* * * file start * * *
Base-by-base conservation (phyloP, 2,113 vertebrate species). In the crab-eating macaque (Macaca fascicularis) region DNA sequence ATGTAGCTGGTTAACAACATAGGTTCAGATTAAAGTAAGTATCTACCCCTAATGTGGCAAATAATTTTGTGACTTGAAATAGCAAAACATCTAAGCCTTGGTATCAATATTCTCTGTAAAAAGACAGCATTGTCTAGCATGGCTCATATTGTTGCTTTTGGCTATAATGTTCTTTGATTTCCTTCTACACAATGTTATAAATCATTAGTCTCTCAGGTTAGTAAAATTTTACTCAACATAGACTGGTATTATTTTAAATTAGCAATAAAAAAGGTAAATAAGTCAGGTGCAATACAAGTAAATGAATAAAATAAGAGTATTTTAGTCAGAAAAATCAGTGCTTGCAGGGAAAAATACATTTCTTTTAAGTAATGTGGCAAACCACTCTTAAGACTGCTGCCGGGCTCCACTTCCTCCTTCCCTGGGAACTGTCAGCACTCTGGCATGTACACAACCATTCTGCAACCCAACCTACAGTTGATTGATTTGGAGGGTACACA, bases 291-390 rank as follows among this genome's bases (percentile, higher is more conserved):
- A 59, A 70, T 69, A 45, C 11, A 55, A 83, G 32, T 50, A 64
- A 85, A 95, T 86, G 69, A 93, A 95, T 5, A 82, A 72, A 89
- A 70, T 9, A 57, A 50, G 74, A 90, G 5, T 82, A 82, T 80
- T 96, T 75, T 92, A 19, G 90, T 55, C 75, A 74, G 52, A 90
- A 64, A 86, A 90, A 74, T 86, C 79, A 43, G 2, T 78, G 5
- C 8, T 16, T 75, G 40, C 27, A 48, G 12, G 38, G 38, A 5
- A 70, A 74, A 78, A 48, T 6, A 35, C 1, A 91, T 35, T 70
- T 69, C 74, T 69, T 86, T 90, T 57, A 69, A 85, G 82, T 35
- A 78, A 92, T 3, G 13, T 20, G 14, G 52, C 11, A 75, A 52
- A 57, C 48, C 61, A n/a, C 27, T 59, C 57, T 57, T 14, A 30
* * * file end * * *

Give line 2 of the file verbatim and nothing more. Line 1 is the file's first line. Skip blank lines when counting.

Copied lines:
- A 59, A 70, T 69, A 45, C 11, A 55, A 83, G 32, T 50, A 64